‘The NHS has saved my life, no question,” Boris Johnson said yesterday after being discharged from St. Thomas’s hospital in London, where he was treated for a serious case of coronavirus. The Prime Minister went further still, saying that the NHS is “the beating heart of this country.” While the Queen had, in her Easter address, invoked the transcendent, the “risen Christ,” Johnson made his own devotion to the British health-care system, which he said was “unconquerable” and “powered by love.”
It is quite natural that a person recovering from a life-threatening illness should feel indebted to those responsible for saving his life. But is it natural for a political leader to worship an institution of the state, to place it on a pedestal, above and beyond all criticism or talk of reform?
Though the National Health Service, launched by Clement Atlee’s post-war government in 1948, has socialist origins, conservatives have been running it for 44 of its 71 years. Prime minister Margaret Thatcher denationalized major industries, but would never touch the NHS. In 1982, the Iron Lady promised that the NHS was “safe in our hands.” Her biographer, Charles Moore, noted how she “never ceased to worry that the NHS had the potential to destroy her politically and electorally.” Failures have often been attributed to Tory mismanagement, whether through reforms privatizing certain sectors, or — the overwhelming criticism in recent years — by austerity.
By the time of Theresa May, conservatives were under heavy fire. In 2018, 50,000 patients’ treatments were cancelled because hospitals were overwhelmed with seasonal flu. Meanwhile, Britain’s reputation on accident and emergency (A&E) care and cancer treatment waiting times lagged horribly behind their European counterparts. In his pursuit of the top job, Johnson attempted to distance himself from these failures.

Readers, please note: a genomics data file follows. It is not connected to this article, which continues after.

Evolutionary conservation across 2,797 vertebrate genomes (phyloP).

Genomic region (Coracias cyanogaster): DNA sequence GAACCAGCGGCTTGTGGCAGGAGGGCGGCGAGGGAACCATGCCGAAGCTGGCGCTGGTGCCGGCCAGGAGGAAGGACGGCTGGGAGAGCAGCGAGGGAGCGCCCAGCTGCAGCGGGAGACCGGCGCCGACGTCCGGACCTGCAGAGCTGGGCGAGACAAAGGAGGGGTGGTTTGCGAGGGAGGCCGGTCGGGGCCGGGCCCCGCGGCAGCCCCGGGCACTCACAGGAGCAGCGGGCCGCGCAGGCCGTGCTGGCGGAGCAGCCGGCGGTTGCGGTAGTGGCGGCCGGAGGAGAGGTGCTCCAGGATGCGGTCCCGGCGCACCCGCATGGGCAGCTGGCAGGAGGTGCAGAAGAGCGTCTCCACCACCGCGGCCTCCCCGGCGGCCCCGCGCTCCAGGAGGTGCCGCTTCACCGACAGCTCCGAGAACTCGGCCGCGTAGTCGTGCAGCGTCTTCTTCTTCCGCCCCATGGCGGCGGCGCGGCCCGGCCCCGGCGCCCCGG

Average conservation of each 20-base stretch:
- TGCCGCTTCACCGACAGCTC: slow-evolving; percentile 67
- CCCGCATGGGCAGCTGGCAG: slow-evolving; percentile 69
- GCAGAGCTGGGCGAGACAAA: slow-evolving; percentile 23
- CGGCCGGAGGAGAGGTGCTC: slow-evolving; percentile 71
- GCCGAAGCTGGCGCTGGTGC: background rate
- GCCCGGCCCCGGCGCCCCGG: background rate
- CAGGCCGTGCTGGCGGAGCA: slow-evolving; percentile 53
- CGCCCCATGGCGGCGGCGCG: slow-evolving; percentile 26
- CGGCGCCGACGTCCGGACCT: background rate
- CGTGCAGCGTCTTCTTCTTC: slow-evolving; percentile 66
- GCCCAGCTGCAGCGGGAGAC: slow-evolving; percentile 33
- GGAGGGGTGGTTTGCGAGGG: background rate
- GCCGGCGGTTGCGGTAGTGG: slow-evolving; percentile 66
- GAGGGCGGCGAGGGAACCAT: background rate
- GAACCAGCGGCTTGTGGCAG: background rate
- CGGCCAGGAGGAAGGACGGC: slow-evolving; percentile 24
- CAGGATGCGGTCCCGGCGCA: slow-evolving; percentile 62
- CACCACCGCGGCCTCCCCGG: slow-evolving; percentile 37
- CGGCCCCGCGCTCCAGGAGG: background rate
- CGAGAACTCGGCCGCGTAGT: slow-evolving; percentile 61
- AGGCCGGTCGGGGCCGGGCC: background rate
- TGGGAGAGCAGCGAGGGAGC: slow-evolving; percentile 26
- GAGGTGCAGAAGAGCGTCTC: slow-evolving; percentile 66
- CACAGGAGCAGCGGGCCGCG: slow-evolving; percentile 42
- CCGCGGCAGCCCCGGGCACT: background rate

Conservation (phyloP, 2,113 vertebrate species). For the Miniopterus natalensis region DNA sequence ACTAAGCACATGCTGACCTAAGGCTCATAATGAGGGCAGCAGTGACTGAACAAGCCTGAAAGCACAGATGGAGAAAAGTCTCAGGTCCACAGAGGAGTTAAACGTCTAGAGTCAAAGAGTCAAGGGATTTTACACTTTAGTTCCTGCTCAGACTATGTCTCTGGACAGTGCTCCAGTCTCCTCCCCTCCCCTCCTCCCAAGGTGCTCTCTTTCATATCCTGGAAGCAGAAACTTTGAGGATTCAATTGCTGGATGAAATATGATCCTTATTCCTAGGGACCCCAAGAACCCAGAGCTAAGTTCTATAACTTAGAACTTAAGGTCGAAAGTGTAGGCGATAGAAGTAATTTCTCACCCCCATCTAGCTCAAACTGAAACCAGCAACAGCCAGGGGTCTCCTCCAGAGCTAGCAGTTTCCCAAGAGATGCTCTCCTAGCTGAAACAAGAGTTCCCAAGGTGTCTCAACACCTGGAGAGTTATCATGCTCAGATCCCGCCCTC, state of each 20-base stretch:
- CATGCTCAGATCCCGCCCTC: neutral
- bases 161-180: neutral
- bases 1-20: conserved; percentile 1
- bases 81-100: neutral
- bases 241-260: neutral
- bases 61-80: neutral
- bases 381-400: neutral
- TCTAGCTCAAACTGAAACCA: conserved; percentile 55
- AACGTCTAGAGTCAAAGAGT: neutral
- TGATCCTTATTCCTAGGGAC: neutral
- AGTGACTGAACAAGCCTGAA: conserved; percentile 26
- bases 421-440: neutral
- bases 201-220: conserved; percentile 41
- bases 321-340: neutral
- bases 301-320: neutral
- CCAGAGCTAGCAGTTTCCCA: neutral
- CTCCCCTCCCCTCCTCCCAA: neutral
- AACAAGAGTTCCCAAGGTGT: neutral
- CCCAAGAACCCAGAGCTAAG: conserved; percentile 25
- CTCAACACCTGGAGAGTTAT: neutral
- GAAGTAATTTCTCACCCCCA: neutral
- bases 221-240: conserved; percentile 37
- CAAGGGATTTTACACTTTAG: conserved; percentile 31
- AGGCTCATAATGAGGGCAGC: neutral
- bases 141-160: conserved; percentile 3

Last summer, in his Telegraph column, Johnson wrote that, while he isn’t “an excessively sentimental type,” he had been brought close to tears after one hospital visit where he experienced “a sort of vicarious pride in the whole system” and concluded that “we need to keep putting more money into the NHS.” In the run-up to December’s historic landslide victory, the Conservative manifesto promised the biggest spending splurge in the NHS’s history: an extra £33.9 billion by 2023-24. He even made the case for Brexit about the NHS with his notorious 2016 pledge that “we send the EU £350 million a week, let’s fund our NHS instead.”
In one narrow sense, the coronavirus has been a political gift to the Johnson government; an opportunity in the form of an emergency. Rather than mere pledges and gestures (or “airy promises of shedloads of money,” as Polly Toynbee accusingly wrote), they have been able to scrap £13 billions of NHS debt, starting April 1, wiped away like forgiven sins. As the prime minister choked up over his thanks to the nurses who saved his life, he also managed to draw attention to his government’s commitment to its biggest domestic-policy promise.
But the prime minister didn’t always think this way. In 1995, he hinted at the need for NHS reform. In an article for the Spectator, he wrote that “it seems reasonable that the middle classes should be required to stump up for non-essential service they can well afford.” And in 2002, he told the House of Commons that while “it’s all very well to treat the NHS as a religion, [it’s] legitimate for some of us to point out that, insofar as it is a religion, it is letting down its adherents very, very badly.”
Like other European countries, citizens of the U.K. have, during this pandemic, engaged in a morale-boosting ritual. Every night at the same time, they step outside and clap. But whereas in European countries, they clap for their frontline workers, in the U.K. they are encouraged to clap for the system itself. After surviving coronavirus, Johnson told the nation that “we’re making progress in this national battle because the British public formed a human shield around this country’s greatest national asset, our National Health Service.” The trouble is that, mixed up in all this, there is a heartfelt sentimentalism (understandable, given the circumstances) and political opportunism. This may have to do for now. But in normal times, a politician who worships the state is conservative in name only.